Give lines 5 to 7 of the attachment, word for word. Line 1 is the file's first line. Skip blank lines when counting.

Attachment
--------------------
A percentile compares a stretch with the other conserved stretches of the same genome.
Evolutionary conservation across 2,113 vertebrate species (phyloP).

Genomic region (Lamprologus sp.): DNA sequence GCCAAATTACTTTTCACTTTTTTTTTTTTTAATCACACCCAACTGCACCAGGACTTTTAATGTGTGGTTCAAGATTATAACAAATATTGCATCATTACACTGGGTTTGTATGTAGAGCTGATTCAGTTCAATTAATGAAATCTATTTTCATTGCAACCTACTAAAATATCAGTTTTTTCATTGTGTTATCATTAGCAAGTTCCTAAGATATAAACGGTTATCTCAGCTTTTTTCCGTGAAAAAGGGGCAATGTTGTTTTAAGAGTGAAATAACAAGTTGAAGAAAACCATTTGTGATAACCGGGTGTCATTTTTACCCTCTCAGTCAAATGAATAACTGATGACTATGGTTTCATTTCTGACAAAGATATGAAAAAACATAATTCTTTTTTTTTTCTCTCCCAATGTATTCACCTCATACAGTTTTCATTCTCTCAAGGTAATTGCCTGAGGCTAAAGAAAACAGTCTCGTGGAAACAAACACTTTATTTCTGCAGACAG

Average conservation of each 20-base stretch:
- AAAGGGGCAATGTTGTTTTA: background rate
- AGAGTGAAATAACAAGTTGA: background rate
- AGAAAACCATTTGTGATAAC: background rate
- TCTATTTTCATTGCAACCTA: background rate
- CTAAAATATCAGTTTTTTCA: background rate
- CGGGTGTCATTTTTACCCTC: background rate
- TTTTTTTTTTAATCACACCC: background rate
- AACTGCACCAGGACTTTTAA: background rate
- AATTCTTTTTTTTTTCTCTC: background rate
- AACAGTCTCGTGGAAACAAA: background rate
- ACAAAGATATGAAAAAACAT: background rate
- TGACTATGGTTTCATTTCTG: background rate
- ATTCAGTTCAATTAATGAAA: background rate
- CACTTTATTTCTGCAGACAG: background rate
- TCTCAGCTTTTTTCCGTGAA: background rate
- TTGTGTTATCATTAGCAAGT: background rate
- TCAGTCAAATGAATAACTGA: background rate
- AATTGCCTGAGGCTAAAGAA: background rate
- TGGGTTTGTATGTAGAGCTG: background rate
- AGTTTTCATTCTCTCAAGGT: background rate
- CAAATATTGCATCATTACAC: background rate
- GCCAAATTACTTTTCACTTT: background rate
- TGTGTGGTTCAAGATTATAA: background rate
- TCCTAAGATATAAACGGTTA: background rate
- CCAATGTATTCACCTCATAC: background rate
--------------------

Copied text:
- AAAGGGGCAATGTTGTTTTA: background rate
- AGAGTGAAATAACAAGTTGA: background rate
- AGAAAACCATTTGTGATAAC: background rate